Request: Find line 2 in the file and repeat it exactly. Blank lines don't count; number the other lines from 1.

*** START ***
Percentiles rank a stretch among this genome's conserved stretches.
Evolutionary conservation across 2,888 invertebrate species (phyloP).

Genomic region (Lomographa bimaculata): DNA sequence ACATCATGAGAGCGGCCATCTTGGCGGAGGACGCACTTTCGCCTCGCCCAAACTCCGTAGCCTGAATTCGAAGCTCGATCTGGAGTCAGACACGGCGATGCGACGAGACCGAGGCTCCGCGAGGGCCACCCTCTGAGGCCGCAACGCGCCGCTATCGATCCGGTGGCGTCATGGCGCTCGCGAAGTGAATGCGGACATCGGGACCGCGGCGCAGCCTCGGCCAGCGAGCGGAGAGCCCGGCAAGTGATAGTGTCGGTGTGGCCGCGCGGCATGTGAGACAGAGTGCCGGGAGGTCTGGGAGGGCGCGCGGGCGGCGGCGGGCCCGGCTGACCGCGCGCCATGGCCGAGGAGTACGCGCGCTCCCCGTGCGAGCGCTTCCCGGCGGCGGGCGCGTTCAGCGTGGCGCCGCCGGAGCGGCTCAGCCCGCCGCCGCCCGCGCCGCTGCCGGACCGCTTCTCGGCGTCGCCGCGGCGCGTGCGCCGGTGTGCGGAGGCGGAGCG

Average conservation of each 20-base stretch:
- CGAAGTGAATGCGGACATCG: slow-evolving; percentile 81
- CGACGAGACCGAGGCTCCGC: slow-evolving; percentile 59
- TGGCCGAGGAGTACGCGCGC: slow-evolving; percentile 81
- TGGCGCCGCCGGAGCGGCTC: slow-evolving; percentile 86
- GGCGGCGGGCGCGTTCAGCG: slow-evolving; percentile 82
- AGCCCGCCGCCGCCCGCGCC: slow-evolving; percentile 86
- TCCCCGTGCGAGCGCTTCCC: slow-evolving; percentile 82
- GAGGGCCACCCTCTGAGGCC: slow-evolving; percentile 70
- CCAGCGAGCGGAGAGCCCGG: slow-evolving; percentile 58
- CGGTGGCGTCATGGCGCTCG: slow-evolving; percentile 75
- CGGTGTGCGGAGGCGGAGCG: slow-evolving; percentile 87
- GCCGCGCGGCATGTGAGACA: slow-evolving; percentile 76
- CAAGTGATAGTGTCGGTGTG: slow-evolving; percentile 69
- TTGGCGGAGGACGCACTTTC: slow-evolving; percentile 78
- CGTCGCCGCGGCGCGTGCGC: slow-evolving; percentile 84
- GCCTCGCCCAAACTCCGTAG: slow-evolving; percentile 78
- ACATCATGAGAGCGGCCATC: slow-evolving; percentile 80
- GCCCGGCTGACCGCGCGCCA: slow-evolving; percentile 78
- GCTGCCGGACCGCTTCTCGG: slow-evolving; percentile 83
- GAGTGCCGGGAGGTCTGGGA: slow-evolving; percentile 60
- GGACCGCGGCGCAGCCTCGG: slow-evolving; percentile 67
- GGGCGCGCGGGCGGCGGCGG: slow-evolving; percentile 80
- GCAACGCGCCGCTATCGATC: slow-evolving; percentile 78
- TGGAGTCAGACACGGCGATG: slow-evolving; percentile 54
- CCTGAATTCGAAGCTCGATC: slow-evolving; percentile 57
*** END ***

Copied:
Evolutionary conservation across 2,888 invertebrate species (phyloP).